Home is where the heart is for Cooney as he puts experience to good use
Right through Jack Cooney's meandering path to become Westmeath manager, a friend's counsel stuck with him.
"I got good advice from a friend a couple of years ago who said, 'Make sure you get all your experience on the way up', because when you take that job you can't go back for the experience," he recalls.
He has arrived now, ready to take charge of Westmeath in the championship for the first time when they take on Laois in Tullamore tomorrow. It would be wrong to call it a life's ambition to take charge of Westmeath but if the chance came up to manage his home county, Cooney was determined to be ready.
It was with that in mind that he worked under Luke Dempsey, just after bringing a 12-year largely fruitless career as a player with the county to an end.
He was there, too, with Páidí Ó Sé when the Lake men won their breakthrough Leinster title in 2004. More recently, he picked up more experience at football's deep end. Cooney spent two years in Donegal under Rory Gallagher in the years after they had reached the 2014 All-Ireland final.
"I'm delighted I'm here (with Westmeath) now," Cooney reflects. "The way it would have been with me, if the opportunity came I wanted to be as good as I could be or be ready and have the experience. And when it did come, I felt I had enough experience under my belt at that stage. I'm not going to lie, I was delighted to get the job."
Each experience and each manager taught him something, not least Ó Sé's ability to cajole a little bit more out of players when they thought they had given their all.
"He was a great man, a great motivator. I was definitely listening a lot more than I was talking back then. Just the way he'd work fellas. He'd a great sense of people, he was a very passionate man and great to be around him. It was a great two years."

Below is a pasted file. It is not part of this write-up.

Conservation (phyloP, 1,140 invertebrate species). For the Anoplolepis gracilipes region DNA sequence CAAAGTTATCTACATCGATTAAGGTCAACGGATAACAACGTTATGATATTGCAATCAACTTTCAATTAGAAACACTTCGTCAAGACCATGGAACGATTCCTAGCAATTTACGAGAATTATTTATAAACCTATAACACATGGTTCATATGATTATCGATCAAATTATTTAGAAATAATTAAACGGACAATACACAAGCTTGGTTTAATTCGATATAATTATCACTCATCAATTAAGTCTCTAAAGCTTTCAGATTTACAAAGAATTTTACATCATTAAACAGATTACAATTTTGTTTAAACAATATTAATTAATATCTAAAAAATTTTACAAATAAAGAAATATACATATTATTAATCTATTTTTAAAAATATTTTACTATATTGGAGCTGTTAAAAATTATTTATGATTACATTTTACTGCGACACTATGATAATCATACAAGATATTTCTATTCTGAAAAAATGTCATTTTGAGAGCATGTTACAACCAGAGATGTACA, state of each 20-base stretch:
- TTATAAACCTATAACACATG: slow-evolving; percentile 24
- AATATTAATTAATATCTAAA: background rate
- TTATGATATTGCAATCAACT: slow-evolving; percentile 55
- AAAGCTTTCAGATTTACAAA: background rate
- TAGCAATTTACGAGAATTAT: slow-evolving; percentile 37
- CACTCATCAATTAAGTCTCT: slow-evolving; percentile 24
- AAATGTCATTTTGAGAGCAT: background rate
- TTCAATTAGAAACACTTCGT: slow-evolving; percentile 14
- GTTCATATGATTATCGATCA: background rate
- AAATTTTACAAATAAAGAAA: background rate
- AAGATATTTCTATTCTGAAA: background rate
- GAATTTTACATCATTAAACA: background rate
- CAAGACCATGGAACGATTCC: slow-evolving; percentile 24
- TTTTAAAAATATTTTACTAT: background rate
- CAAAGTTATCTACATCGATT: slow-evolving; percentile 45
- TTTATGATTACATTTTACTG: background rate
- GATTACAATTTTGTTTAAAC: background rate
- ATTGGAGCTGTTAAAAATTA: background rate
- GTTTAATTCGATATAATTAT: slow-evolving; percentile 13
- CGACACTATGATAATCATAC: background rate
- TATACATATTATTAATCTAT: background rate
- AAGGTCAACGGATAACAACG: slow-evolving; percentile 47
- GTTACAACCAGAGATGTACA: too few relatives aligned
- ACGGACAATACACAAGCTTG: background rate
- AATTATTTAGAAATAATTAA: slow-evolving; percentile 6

And his stint in Donegal taught him that any good set-up is player-led.
"What amazed me up there was the levels of commitment. They were phenomenal. I came in after they got to the All-Ireland final in 2014 and the hunger and drive and commitment was still there to go again.
"It became pretty obvious then, if you don't have those levels of commitment, you are not going to achieve what you realistically set out to achieve. It all comes from that level of drive from the players.
Purpose "That group of (Donegal) players, they had won it in 2012 and were one of the top teams in the country, but there was a real sense of purpose and drive and hunger.
"They are very important ingredients in any team you take over. That became very obvious when I took over Westmeath - that these are important ingredients. Because if you don't have those, everything else can fall down around it."
Tomorrow, Westmeath turn their thoughts to the summer and Laois in a Leinster quarter-final. The year to date has been a resounding success, with promotion from Division 3 secured.
Cooney is the first Westmeath native to take charge of the county since Brian Murtagh in 1992. And while he agrees that native managers seem to have more success, he believes that appointing outsiders worked for them too.
"It can be overstated because Westmeath have had some excellent outside managers if you want to call it that and maybe there wasn't someone there within the county that could step up to the mark or had the experience.
"I don't know the stats about the number of outside managers who have won stuff with other counties, but I think it's small enough. The formula seems to be a manager from within his own county seems to get a good response."
Whoever comes out on top in tomorrow's game takes on the winners of Carlow and Meath, who meet tonight. And Cooney agrees all four sides will have their eye on a Leinster final spot.
"You could certainly say it's a realistic objective to go after for any team on that side of the draw."